Despite the drought and rising food insecurity in Angola, people from neighboring countries are seeking refuge in this nation. As of 2017, 36,000 people have undergone displacement from the Kasai region of the Democratic Republic of the Congo (DRC) and found refuge in Angola. Because of asylum seekers and refugees fleeing to Angola, the nation’s population is rapidly growing. Angola’s population is growing by 1 million people every year, according to the World Population Review. As a host country to asylum seekers, battles for land, ongoing drought and rapid population growth, more people are succumbing to poverty and hunger in Angola.

Hope on the Horizon

Despite the surging levels of food insecurity in Angola, hope is rising on the horizon. In fact, the government of Japan donated $1 million toward United Nations agencies that serve to uplift Angolan citizens who have succumbed to poverty especially due to the drought and the negative effects of the COVID-19 pandemic on the economy of Angola. The donation from Japan, along with the funds raised to end hunger in Angola by the World Health Organization (WHO) and World Food Programme (WFP) projects to at last tackle the issue of malnutrition and hunger in Angola.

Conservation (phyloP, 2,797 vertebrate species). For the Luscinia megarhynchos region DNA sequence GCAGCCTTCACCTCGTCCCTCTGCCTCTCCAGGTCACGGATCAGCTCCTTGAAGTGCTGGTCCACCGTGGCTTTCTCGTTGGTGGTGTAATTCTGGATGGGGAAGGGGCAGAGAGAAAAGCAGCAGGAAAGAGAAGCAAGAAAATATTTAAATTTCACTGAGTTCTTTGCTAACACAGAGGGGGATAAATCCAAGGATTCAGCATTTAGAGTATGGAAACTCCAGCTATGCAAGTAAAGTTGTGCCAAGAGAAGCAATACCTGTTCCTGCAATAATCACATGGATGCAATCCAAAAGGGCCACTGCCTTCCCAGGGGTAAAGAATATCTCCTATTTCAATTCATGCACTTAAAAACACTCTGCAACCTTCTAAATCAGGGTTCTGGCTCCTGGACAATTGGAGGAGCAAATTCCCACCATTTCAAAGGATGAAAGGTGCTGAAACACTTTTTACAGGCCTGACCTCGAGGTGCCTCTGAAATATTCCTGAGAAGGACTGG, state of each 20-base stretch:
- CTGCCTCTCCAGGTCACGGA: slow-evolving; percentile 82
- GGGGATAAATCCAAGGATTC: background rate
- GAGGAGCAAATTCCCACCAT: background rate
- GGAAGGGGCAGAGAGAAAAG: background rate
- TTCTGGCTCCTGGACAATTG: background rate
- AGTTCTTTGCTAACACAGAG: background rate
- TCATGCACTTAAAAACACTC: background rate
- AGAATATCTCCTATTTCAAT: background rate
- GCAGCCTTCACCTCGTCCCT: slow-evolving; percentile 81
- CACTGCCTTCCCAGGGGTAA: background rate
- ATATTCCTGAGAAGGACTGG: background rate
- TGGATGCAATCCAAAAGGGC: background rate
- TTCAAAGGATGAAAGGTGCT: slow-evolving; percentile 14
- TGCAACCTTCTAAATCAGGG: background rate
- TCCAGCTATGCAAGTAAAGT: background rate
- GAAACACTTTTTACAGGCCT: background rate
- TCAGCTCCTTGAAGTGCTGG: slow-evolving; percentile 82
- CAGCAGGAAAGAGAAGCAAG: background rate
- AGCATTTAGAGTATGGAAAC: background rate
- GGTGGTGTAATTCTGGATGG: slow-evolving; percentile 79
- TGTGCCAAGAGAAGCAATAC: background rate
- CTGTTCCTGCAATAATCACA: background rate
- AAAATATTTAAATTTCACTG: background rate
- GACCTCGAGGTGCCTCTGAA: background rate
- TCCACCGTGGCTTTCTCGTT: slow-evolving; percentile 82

– Nora Zaim-Sassi
Photo: Flickr

Hunger in AngolaAngola is a country in Southern African that is home to nearly 31 million people. Of those people, at least 2.3 million of them are at high risk for extreme malnutrition. Angola experienced an El Niño from 2015 to 2017 and the impact of this phenomenon along with the 2019 drought has been long-lasting. Here are five facts about hunger in Angola.

5 Facts About Hunger in Angola